Thursday, August 25, 2016

Roxanne Gets One Year Distemper Nasal Drops

Update on Roxanne: Rox will receive Azithromax antibiotic to fight bartonella (cat scratch fever.) The med is a once a day, oral liquid, antibiotic used to fight bartonella-cat scratch fever-and other illnesses. Ordered it from Wedgewood Pharmacy (mail order in NJ) and paid extra for next day, and it arrived today. She is expected to need only one course of a 21 day regime. Rox does not have a fever but since she seems run down, she only received the distemper Wednesday, the rabies and leukemia will be next week. The distemper the vet used is a nasal drop. She chose that because it's a one year vaccine. Since we do not know what vaccines she had as a kitten or when was the last distemper, a one year is safer than a three year. Next year, she will receive a three year distemper. And the added benefit is that the drops help fight upper respiratory disease/issues such as her conjunctivitis.

Wednesday, August 24, 2016

Roxanne Has Feline Bartonella-Cat Scratch Fever Illness

Roxanne, the neighborhood cat who we take care of, who sort of lives with us, has Bartonella-cat scratch fever illness. What is that? Not sure, even after reading about it. It comes from being infected with fleas, from getting flea feces on the cat and the cat ingesting it when it cleans its fur. It causes a range of illnesses/symptoms/complications from fever to sores on eyes, nose, mouth, in the mouth, etc.  You can see some horrible examples at this link.
It can be transferred to other pets and to humans from the cat.
Treatment is one or two antibiotics for six weeks. I read a study that recommended two antibiotics:…/…/2016/05/Treatment_Bartonellosis.pdf
I'll have to ask why. After antibiotics, she'll be tested again, which is about two months from now.
Yes, the others could get it from any infected fleas she's dropped or flea feces she's dropped. Luckily, we had her separated for awhile and I've cleaned. But still... I'll have three of them tested next month when they get their annual shots.

This is another example of why cats need regular flea and tick treatment each month.

Further note on bartonella: it can cause severe gingivitis in cats. What you may think is gingivitis caused by plaque and that a cat is in need of dental cleaning, can actually turn out to be bartonella. The vet should be able to tell the difference because all the gums in the entire mouth will be severely swollen. The cat will still need a test for bartonella but if the gingivitis clears up with an antibiotic treatment, then you know the severity is due to bartonella and not gum disease.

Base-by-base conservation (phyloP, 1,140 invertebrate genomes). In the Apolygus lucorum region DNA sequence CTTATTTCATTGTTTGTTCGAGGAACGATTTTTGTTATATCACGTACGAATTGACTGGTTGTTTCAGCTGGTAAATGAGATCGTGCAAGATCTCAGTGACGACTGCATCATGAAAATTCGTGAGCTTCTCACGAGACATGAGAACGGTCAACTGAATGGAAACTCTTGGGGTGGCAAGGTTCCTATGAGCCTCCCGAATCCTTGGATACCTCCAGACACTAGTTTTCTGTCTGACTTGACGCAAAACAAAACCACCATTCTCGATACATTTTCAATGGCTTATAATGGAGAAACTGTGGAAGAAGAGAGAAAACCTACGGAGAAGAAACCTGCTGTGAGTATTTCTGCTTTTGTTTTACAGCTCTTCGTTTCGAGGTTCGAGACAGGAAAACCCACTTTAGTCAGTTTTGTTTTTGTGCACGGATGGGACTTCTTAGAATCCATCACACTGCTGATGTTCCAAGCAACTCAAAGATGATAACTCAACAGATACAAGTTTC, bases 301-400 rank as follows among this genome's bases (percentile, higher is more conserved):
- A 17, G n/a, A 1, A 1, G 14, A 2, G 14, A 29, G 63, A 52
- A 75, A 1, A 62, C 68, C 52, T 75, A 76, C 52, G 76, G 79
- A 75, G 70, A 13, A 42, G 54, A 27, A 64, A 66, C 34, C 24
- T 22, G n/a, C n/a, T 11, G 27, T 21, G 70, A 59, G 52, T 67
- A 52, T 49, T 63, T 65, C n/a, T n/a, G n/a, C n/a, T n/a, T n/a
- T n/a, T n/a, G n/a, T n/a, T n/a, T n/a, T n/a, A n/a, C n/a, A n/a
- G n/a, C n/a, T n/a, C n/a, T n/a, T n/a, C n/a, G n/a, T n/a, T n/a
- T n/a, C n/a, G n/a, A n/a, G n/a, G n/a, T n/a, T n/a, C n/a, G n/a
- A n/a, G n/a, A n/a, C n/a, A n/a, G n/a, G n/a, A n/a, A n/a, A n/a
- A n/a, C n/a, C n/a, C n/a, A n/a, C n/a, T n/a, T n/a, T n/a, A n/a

Tuesday, August 23, 2016

Update Calci Virus Vaccine and Distemper Vaccine

Corrections regarding vaccines: I was wrong. It's not that our vet doesn't recommend the calci virus vaccine. She may have said "We don't do that", or "We don't do a separate vaccine". The calci virus vaccine is included WITH the distemper vaccine they use. Your cat should get the calci virus vaccine IF your vet does not include it in the distemper vaccine. So, ask your vet what they use.

Friday, August 19, 2016

Myrna Died August 19, 2015-One Year Anniversary

Technically, per the calendar, today is the one year anniversary of Myrna Loy's death from HCM. Actually, it was on a Wednesday last year at about 1:20 a.m. when she died. I have been mourning the memory.

She had been in the ER Tuesday, 8/18/15 since about 9 p.m. due to severe CHF-not the first time she had ever been in the ER but the first time she wasn't recovering as well (following another difficult summer, the third year in a row.) Luckily, blessedly, I stayed there that night and waited. It took until midnight before they thought she was recovering. They asked if I wanted to leave, leave her there, or take her home. I said I would think about it and they brought her to me and I had her in the room with me while I petted her and talked to her. She was bouncy, anxious, happy it seemed to be in the room with me and out of the oxygen cage.

But after about 20 minutes she began breathing heavily again and it quickly got worse. I picked her up, took her in the back, told them she needed oxygen again. Then suddenly, as I put her in the cage, she gasped and struggled. She had a sudden heart attack. They tried to revive her and I didn't understand that she was dead. I thought they were trying to get her to breathe. When they told me they couldn't revive her, I told them to stop. She went quickly and I am so grateful to have been with her, that I didn't take her home or this would have happened in the car.